The wellordering principle (or wellordering axiom) is stated as follows:
Every nonempty subset of nonnegative integers contains a smallest element.
Theorem: Given integers a and d, d ≠ 0, there exist unique integers, q and r, such that a = qd + r, with 0 ≤ r < d
Proof:
Consider the set, S, of all numbers of the form a+nd, where n is an integer.
S = {a  nd : n is an integer}
S contains at least one nonnegative integer, because there is an integer, n, that ensures and ≥ 0, namely
n = a d makes and = a+a d^{2} ≥ a+a ≥ 0.
Now, by the wellordering principle, there is a least nonnegative element of S, which we will call r, where r=and for some n. Let q = (ar)/d = (a(and))/d = n. To show that r < d, suppose to the contrary that r ≥ d. In that case, either rd=amd, where m=n+1 (if d is positive) or m=n1 (if d is negative), and so rd is an element of S that is nonnegative and smaller than r, a contradiction. Thus r < d.
To show uniqueness, suppose there exist q,r,q',r' with 0 ≤ r,r' < d such that a = qd + r and a = q'd + r'. Subtracting these equations gives d(q'q) = r'r, so dr'r. Since 0 ≤ r,r' < d, the difference r'r must also be smaller than d. Since d is a divisor of this difference, it follows that the difference r'r must be zero, i.e. r'=r, and so q'=q.
By the unique division principle, a divided by b gives quotient q and remainder r, such that a = bq+r, with 0 ≤ r < b.
Consider now, a sequence of divisions, beginning with a divided by b giving quotient q_{1} and remainder b_{1}, then b divided by b_{1} giving quotient q_{2} and remainder b_{2}, etc.
a=bq_{1}+b_{1},
b=b_{1}q_{2}+b_{2},
b_{1}=b_{2}q_{3}+b_{3},
...
b_{n2}=b_{n1}q_{n}+b_{n},
b_{n1}=b_{n}q_{n+1}
In this sequence of divisions, 0 ≤ b_{1} < b, 0 ≤ b_{2} < b_{1}, etc., so we have the sequence b > b_{1} > b_{2} > ... ≥ 0. Since each b is strictly smaller than the one before it, eventually one of them will be 0. We will let b_{n} be the last nonzero element of this sequence.
From the last equation, we see b_{n}  b_{n1}, and then from this fact and the equation before it, we see that b_{n}  b_{n2}, and from the one before that, we see that b_{n}  b_{n3}, etc. Following the chain backwards, it follows that b_{n}  b, and b_{n}  a. So we see that b_{n} is a common divisor of a and b.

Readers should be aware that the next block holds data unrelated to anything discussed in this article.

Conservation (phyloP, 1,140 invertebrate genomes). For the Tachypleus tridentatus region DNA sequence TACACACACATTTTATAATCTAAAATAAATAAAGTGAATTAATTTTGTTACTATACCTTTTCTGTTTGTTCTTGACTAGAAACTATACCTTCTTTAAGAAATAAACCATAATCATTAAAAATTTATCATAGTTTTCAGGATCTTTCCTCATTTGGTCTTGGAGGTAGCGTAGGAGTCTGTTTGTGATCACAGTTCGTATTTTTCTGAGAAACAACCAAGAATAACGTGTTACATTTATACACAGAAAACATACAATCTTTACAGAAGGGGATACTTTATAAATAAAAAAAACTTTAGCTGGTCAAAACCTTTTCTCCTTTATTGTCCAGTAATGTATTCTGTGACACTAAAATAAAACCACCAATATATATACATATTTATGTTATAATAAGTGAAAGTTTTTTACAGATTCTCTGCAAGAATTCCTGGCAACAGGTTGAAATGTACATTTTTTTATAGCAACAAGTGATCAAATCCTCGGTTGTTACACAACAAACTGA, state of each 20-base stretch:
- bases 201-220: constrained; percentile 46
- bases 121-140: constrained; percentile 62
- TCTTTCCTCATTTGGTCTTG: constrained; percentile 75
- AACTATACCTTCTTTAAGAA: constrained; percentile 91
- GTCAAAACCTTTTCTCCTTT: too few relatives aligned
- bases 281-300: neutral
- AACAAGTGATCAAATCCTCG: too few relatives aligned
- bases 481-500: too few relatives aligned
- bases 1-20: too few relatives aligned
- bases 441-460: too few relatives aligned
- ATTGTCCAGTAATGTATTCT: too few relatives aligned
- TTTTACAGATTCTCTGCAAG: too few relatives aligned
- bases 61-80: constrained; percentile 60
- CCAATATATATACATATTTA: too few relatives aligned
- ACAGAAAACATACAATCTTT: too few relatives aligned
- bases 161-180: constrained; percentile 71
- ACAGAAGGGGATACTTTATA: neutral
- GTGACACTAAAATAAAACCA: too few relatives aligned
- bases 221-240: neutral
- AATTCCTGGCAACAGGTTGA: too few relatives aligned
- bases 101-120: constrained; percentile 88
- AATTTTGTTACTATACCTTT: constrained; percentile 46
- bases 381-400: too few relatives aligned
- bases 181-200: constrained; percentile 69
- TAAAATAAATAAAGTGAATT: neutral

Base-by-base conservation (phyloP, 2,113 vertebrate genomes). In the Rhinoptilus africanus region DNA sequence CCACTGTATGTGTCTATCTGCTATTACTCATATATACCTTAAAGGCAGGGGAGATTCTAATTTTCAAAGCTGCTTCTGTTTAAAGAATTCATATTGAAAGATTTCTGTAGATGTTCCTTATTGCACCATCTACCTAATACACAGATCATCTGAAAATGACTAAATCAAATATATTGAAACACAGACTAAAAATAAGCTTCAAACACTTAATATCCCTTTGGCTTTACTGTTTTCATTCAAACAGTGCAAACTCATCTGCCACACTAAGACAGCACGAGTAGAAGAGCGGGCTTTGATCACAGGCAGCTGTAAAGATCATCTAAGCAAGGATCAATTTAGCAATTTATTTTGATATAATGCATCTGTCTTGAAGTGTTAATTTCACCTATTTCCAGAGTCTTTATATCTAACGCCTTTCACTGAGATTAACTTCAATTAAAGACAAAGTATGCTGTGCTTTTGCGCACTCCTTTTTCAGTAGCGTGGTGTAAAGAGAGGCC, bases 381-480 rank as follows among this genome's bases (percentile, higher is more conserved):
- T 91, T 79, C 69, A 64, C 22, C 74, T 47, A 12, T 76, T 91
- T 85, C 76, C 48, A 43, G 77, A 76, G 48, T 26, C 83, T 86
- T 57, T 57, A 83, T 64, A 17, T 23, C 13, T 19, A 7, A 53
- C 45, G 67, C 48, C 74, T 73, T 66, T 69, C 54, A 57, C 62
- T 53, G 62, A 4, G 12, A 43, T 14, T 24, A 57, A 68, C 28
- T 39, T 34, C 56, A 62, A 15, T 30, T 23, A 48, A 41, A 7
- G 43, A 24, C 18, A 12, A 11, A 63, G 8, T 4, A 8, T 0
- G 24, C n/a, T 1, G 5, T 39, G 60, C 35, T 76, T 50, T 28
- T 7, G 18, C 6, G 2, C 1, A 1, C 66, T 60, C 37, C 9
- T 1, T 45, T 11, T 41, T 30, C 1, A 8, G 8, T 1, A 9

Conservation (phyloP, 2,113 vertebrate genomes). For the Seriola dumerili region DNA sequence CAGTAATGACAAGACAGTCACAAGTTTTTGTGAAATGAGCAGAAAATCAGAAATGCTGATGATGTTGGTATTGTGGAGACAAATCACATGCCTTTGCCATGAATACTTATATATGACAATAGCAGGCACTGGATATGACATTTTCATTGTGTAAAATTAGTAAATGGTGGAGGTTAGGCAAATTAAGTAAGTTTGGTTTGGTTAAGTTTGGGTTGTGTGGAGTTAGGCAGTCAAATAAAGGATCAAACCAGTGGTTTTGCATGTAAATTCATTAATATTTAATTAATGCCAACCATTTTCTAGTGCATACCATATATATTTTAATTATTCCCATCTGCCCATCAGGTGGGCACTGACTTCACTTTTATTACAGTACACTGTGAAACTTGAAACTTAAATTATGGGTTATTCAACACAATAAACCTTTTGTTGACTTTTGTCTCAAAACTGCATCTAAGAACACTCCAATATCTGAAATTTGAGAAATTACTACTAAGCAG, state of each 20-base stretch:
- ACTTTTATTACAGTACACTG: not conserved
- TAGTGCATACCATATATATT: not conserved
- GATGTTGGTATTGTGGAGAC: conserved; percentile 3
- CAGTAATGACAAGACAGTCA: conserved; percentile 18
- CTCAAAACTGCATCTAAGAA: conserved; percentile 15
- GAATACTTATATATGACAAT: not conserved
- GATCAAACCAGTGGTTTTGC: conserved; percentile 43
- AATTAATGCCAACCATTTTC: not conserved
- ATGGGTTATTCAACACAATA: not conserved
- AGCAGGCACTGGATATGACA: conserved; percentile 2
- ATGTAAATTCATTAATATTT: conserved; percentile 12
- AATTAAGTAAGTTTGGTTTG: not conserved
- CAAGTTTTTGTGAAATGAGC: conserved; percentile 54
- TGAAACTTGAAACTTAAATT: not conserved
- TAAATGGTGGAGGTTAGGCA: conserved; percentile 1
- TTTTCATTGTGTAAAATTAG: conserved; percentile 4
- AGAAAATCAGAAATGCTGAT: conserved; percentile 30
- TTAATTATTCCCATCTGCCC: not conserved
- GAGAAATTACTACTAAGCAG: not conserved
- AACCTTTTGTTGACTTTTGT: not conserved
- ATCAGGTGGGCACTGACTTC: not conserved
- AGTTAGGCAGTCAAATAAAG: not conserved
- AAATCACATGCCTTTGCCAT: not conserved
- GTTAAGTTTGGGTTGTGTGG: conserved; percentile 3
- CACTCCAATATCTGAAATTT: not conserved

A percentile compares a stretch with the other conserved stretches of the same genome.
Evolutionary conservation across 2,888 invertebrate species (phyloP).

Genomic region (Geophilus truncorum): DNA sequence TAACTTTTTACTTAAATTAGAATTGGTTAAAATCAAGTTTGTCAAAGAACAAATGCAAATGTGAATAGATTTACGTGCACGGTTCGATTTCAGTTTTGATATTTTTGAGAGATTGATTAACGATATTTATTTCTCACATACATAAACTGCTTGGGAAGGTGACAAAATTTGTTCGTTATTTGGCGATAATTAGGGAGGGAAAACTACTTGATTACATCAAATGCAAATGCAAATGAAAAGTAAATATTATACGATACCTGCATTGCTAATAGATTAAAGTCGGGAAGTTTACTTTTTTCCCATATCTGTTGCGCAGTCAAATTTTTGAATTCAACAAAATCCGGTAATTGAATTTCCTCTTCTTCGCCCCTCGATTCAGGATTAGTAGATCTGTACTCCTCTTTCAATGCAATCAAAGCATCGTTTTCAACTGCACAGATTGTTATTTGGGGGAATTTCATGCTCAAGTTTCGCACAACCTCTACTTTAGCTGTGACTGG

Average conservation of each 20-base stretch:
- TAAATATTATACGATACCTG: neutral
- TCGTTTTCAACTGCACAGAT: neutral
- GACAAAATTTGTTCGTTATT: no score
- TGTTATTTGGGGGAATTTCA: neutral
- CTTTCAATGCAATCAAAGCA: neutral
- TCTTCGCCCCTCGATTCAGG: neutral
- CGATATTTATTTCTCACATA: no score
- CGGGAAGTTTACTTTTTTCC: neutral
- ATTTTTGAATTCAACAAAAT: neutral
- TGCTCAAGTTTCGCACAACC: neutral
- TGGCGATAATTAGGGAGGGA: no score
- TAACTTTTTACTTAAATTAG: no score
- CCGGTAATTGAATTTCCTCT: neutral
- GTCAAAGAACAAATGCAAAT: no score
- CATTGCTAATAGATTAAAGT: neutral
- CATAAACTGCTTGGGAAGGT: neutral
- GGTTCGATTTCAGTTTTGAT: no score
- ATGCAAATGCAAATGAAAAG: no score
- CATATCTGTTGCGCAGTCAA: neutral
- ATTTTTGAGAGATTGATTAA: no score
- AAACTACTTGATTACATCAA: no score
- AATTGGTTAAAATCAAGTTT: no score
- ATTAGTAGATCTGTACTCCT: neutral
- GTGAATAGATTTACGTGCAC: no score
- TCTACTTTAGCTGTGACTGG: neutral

To see that b_{n} is the greatest common divisor of a and b, consider, d, an arbitrary common divisor of a and b. From the first equation, abq_{1}=b_{1}, we see db_{1}, and from the second, equation, bb_{1}q_{2}=b_{2}, we see db_{2}, etc. Following the chain to the bottom, we see that db_{n}. Since an arbitrary common divisor of a and b divides b_{n}, we see that b_{n} is the greatest common divisor of a and b.
For any integer, m, m*GCD(a,b) = GCD(ma,mb)
Proof:
By the unique division theorem, if a divided by b gives quotient q and remainder r,
a = bq+r, with 0 ≤ r < b
Then ma divided by mb gives the same quotient and remainder mr,
ma = mbq+mr, with 0 ≤ mr < mb
and, again, the unique division theorem assures us that q and mr are the unique quotient and remainder of this division.
From Euclid's algorithm,
a=bq_{1}+b_{1},
b=b_{1}q_{2}+b_{2},
b_{1}=b_{2}q_{3}+b_{3},
...
b_{n2}=b_{n1}q_{n}+b_{n},
b_{n1}=b_{n}q_{n+1}
Multiplying each equation by m, we obtain the result of Euclid's algorithm to find GCD(ma,mb):
ma=mbq_{1}+mb_{1},
mb=mb_{1}q_{2}+mb_{2},
mb_{1}=mb_{2}q_{3}+mb_{3},
...
mb_{n2}=mb_{n1}q_{n}+mb_{n},
mb_{n1}=mb_{n}q_{n+1},
proving the result.
Mathworld: Wellordering principle
Wikipedia: Division algorithm, Euclidean algorithm
Number Theory Definitions  Particularly the Euclidean Algorithm Property, a.k.a. B�zout's Identity.
Extended Euclidean Algorithm, and its use in the Chinese Remainder Theorem
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